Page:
At at time when large and credible financial institutions valued at multi-billion dollars in assets and turnover who have lent to AAA rated creditworthy companies backed by collateral, have disappeared without a whimper owing to bad mortgages in the US, there is a contrasting story in the Indian hinterland where MFIs (Micro Finance Institutions) have been lending micro loans (not exceeding $500 per family) to ladies in rural families who were not considered creditworthy at any time in past history, have managed to record virtually zero defaults  amp; healthy credit growth at healthy interest rates !

What are the reasons for such a stark contrast ? Is there a fundamental flaw in the lending mechanism ?

* The MFI model of lending is solely based on the repaying capacity of an individual or the immediate family. Ladies of the family are considered more reliable borrowers. Hence, they are the target customers, mostly.

The contrasting model of the capital-rich billion dollar investment banks and large lending institutions has been to grow credit-offtake, thereby multiplying the credit in the system in turn increasing the risk of default which can bring an economy down to it’s knees.

* Borrowers from an MFI are divided into SHGs (Self-Help Groups) consisting of groups of borrowers belonging to a village. Any defaulting member of an SHG, automatically causes forfeiture of borrowing rights of all members of the group. Thus, there is a social mechanism of credibility built into the system which forces every individual to repay their loans.

Big lenders on the other hand, focus on creditworthy borrowers who can offer a collateral against the loan. It is this collateral, which can blind the lender against verification of cash-flow and repaying capacity of the borrower. In cases where the collateral for home loans was the home itself, the loans were waiting to be defaulted when the real-estate prices fell in a northward interest-rate regime ! Many such home mortgages were 100% of the home value. This concept is extremely fickle because assets such as real-estate and stock-market exhibit a concept called Negative Equity – wherein, the original purchase price of the asset could be significantly higher than it’s resale value at a later point in time. Collateral is not the only means of judging the viability of a loan. The borrower’s repaying power needs to be assessed thoroughly. There is no social stigma against defaulters of home loans.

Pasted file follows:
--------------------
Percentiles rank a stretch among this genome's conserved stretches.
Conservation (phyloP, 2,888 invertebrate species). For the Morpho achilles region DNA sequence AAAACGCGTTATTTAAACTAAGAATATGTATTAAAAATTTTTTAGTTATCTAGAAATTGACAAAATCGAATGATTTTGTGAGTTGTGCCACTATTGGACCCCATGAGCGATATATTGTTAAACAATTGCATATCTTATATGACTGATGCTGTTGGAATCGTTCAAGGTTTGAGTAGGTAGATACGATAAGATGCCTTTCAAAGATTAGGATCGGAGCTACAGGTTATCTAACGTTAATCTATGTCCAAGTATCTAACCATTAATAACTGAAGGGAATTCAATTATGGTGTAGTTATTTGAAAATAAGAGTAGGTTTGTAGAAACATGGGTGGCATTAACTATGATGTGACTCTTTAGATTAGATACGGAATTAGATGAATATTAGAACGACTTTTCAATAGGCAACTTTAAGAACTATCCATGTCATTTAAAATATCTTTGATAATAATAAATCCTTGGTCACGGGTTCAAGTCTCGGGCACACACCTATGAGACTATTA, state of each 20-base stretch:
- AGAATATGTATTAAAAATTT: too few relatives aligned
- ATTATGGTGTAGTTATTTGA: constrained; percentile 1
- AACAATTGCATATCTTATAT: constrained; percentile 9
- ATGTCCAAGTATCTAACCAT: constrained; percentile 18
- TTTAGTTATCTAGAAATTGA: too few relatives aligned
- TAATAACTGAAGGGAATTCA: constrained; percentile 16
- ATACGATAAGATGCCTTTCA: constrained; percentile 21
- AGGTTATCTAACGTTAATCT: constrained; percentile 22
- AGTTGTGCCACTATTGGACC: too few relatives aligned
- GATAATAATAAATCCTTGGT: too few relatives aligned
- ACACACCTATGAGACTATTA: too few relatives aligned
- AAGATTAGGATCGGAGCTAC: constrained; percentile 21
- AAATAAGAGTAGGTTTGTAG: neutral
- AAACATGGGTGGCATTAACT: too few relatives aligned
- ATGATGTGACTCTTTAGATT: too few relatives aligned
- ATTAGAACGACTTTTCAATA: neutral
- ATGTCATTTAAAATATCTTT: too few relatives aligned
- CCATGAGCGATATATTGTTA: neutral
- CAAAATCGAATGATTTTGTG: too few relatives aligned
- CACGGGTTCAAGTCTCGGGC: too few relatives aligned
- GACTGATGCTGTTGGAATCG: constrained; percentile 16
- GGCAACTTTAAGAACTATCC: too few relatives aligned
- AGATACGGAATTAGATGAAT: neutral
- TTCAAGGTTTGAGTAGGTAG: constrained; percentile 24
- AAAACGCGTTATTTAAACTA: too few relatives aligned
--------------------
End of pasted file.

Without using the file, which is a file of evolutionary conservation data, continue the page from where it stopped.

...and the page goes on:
* Initial loan amounts of MFIs are extremely paltry called micro loans and are subsequently increased in slabs (not exceeding $500-$600) only after the previous loan has been repaid. The interest rates of all such loans are fixed. MFI agents are trained in assessing the repaying capacity of the individuals so that loans do not exceed repaying power. High inflation in India has not caused MFI defaults.

On the other hand, the excessive exposure of global lending institutions to the real-estate market without an appropriate risk-rating for such a loan portfolio meant that the banks were incentivising home brokers based on the size and interest-rate of loans. This led to excessive lending at excessive interest rates leading to a higher probability of default risk. Instead, there are safeguards to protect such borrowers through the political system. The assumption of most home loan borrowers was the ever-increasing price of real-estate. A high interest-rate regime burst this bubble.

The MFI model is small and sound. It’s model can probably not be emulated fully on a larger scale. But, the most important safeguards of fiscal discipline and cash-flow verification by lenders are basic steps that can not be condoned for a collateral.

No Financial Crisis Among Lending MFIs – Lessons from the East

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